More than £150,000 38.1%
 
Comparing the tax cost of a dividend to a salary is not straightforward as the company must make a profit, and set aside money to pay tax on that profit, before it can pay a dividend (see example).
 
The company must have the available profits to pay out as a dividend, taking into account all of its commitments to pay taxes and other creditors. The company directors should record their decision to pay a dividend and issue dividend vouchers to the shareholders.
 
We can assist with drafting dividend documentation.
 
You are responsible for reporting the dividends you receive on your personal tax return. The tax due will be payable with your self-assessment by 31 January after the end of the tax year. However, HMRC may adjust your PAYE code to collect an estimated amount of tax due on your dividends during the tax year.


Example

Jack has paid himself a minimum salary of £8,164 (£680 per month). This ensures he has maintained his entitlement to the state pension for that year. Jack has a further £50,000 of untaxed profits in his company to pay out as a dividend or as a salary. He wants to maximise his net income.

Take as a salary

Corporation tax (CT) calculation   Tax and NICs paid
Profits £50,000  
Employer’s class 1 NICs (£6,063)  
Salary payment (£43,937)  
Taxable profits for the company nil nil
NIC calculation    
Jack’s gross salary £43,937  
Employee’s NICs at 12% on £36,836 £4,420.32
Employee’s NICs at 2% on £7,101 £142.02
Tax calculation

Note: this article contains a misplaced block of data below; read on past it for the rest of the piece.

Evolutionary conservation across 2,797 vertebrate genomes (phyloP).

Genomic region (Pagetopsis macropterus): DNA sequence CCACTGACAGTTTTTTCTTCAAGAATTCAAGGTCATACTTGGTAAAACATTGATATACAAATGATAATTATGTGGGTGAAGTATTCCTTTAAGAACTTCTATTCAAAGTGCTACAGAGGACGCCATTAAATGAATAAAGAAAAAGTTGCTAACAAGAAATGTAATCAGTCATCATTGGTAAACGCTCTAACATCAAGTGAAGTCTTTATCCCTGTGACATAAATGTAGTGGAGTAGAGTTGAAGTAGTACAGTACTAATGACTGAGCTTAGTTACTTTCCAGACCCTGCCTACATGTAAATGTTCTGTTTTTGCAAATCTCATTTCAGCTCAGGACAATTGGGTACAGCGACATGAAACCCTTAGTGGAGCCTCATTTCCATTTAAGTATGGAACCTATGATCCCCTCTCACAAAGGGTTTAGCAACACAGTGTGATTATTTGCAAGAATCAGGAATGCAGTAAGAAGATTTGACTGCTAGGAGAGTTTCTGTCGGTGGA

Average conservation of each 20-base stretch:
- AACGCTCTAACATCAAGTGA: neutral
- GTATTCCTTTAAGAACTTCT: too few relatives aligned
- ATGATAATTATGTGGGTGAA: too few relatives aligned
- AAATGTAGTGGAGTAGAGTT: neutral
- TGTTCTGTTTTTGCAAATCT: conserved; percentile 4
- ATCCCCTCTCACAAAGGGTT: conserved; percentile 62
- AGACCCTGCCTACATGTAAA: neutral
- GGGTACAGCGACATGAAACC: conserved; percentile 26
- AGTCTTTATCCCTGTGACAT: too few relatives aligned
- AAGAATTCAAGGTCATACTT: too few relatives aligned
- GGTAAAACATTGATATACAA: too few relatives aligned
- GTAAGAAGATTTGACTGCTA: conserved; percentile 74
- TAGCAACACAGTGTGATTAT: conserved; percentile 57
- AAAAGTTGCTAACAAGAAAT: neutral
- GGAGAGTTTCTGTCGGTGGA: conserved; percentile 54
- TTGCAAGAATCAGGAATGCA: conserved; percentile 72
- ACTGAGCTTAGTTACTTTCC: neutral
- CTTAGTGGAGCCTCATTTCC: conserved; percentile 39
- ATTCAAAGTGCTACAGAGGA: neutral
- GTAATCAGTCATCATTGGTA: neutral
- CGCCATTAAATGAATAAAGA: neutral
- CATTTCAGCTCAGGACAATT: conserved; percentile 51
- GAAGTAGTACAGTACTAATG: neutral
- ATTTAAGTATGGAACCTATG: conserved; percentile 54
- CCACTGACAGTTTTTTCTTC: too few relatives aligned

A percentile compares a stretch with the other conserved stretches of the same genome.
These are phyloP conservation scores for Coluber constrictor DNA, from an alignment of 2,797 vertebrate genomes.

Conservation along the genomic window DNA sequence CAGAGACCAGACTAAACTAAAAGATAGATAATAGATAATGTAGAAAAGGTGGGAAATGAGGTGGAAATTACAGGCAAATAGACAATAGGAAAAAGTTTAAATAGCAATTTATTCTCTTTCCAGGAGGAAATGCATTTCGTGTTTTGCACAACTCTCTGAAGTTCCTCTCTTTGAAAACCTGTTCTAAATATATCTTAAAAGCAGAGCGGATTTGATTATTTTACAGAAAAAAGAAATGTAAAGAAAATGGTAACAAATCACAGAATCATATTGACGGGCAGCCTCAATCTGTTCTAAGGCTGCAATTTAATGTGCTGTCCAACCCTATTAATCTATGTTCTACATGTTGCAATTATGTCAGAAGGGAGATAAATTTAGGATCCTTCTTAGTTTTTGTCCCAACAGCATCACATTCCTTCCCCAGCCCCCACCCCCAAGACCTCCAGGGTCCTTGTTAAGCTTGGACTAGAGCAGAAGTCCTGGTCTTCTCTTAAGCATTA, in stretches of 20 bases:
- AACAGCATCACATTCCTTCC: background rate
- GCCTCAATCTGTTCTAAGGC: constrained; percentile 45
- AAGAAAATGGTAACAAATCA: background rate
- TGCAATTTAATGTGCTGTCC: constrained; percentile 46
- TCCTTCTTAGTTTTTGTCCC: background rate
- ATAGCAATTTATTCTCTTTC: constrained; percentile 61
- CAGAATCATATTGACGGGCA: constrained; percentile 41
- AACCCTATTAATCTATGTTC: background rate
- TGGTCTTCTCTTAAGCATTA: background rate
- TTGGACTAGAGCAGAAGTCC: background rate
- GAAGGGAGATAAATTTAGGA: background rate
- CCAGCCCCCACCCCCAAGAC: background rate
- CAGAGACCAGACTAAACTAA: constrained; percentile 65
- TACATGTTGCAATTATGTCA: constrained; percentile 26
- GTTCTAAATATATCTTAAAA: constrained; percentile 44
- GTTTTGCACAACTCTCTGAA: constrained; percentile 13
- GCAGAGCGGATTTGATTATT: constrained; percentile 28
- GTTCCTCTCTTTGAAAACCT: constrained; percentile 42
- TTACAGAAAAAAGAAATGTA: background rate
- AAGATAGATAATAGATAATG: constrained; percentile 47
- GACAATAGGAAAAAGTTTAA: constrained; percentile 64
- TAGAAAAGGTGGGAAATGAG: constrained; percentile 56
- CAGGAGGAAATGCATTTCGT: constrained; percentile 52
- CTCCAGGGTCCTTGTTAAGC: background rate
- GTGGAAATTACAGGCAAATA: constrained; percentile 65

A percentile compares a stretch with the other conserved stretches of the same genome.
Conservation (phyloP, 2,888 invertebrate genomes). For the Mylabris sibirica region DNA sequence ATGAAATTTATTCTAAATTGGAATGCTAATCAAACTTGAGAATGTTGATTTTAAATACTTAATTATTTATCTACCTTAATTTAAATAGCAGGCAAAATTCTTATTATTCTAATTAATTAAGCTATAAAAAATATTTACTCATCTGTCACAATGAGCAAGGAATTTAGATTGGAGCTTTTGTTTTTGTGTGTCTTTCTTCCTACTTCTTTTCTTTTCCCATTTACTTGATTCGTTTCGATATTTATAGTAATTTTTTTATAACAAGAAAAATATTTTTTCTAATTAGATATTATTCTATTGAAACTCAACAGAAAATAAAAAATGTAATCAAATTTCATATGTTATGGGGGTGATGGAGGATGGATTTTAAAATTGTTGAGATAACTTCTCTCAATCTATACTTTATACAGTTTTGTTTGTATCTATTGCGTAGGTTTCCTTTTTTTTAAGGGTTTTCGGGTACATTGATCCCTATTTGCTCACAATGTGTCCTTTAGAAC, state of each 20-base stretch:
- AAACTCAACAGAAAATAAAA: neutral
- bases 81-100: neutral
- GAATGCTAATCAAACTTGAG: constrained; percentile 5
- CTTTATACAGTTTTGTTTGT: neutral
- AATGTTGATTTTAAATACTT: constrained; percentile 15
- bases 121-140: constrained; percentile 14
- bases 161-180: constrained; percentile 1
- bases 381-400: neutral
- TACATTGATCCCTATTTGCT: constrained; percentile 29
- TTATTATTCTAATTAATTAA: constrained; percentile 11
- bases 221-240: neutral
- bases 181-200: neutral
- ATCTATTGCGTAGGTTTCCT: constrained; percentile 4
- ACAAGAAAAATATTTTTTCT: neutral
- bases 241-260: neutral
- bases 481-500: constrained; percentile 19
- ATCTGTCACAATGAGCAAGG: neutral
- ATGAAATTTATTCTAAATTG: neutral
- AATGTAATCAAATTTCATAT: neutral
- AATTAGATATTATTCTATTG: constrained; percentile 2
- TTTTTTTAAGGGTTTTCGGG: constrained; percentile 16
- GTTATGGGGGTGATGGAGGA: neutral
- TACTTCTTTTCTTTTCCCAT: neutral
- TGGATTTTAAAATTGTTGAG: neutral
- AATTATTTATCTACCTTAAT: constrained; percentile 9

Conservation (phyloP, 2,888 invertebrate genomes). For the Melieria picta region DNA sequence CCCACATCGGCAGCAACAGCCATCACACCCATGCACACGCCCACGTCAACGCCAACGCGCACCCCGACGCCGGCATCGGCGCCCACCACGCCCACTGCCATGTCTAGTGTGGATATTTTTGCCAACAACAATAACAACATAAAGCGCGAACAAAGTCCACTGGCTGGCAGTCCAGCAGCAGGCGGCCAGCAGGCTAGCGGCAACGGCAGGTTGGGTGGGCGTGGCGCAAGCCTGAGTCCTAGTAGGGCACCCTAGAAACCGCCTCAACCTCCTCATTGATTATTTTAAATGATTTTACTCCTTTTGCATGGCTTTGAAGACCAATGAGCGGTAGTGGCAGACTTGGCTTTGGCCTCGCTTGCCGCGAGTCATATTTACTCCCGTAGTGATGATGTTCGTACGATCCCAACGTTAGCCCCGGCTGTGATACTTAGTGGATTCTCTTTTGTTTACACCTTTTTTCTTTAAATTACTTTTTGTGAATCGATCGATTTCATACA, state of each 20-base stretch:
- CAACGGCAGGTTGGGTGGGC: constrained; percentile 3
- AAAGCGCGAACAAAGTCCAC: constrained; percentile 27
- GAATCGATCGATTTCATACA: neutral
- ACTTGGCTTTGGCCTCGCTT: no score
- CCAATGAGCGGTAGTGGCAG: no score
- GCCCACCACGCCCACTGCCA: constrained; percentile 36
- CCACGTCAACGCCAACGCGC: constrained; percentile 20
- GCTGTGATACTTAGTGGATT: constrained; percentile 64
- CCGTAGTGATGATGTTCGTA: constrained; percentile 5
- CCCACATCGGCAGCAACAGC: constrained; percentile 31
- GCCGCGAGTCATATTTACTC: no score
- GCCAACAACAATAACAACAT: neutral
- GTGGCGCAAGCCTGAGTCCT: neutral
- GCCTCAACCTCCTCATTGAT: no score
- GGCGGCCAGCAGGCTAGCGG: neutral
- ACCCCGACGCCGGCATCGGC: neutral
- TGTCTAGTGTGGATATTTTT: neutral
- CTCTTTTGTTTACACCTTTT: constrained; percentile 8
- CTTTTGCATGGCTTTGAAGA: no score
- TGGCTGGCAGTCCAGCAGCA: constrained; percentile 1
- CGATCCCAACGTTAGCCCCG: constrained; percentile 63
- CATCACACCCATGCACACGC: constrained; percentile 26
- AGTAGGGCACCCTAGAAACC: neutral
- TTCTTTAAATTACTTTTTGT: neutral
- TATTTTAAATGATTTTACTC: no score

Gross salary £43,937  
Unused personal allowance (£11,500 –£8,164): taxed at 0% £3,336 nil
Tax at 20% £33,500 £6,700
Tax at 40% £7,101 £2,840.40
Total tax and NICs payable   £14,102.74
 
After paying tax and NICs of £14,102.74, Jack will take home £37,998.26 including the £8,164 he paid himself as salary. The company will also pay class 1 NICs of £6,063.

Take as dividend

Corporation tax calculation   Tax and NICs paid
Profits £50,000  
Corporation tax at 19% £9,500  
Dividend paid £40,500  
Income tax calculation    
Unused personal allowance (£11,500 –£8,164): taxed at 0% £3,336 nil
Dividend allowance taxed at 0% £5,000 nil
Taxed at 7.5% £28,500 £2,137.50
Taxed at 32.5% £3,664 £1,190.80
Total tax payable   £3,328.30
 
If Jack extracts all the available profits from his company as a dividend, after paying tax of £3,328.30, he will take home £45,335.70. The company will also pay CT of £9,500.
 
By taking a dividend instead of a salary, Jack will take home an additional £7,337.44 (£37,171.70 – £29,834.26). 
 

Other considerations

Dividends are not 'pensionable earnings', so that income can’t be used as the basis for making a personal pension contribution. However, if you control your own company it is more tax-efficient for the company to make an employer’s pension contribution into your pension scheme.
 
The company’s contribution is tax deductible and no employer’s class 1 NIC are due. If the total pension contributions made in the tax year by you, and your employer, don’t exceed your pension allowance (£40,000 in 2017/18), you won’t pay tax on the contribution.
 
Dividends must be paid at the same rate for each share of the same class. If you own all the shares in your company, this is not an issue. However, where there are several shareholders who all hold the same type of shares, they must all receive a dividend at the same rate. A solution is for the company to issue shares of different classes to different shareholders.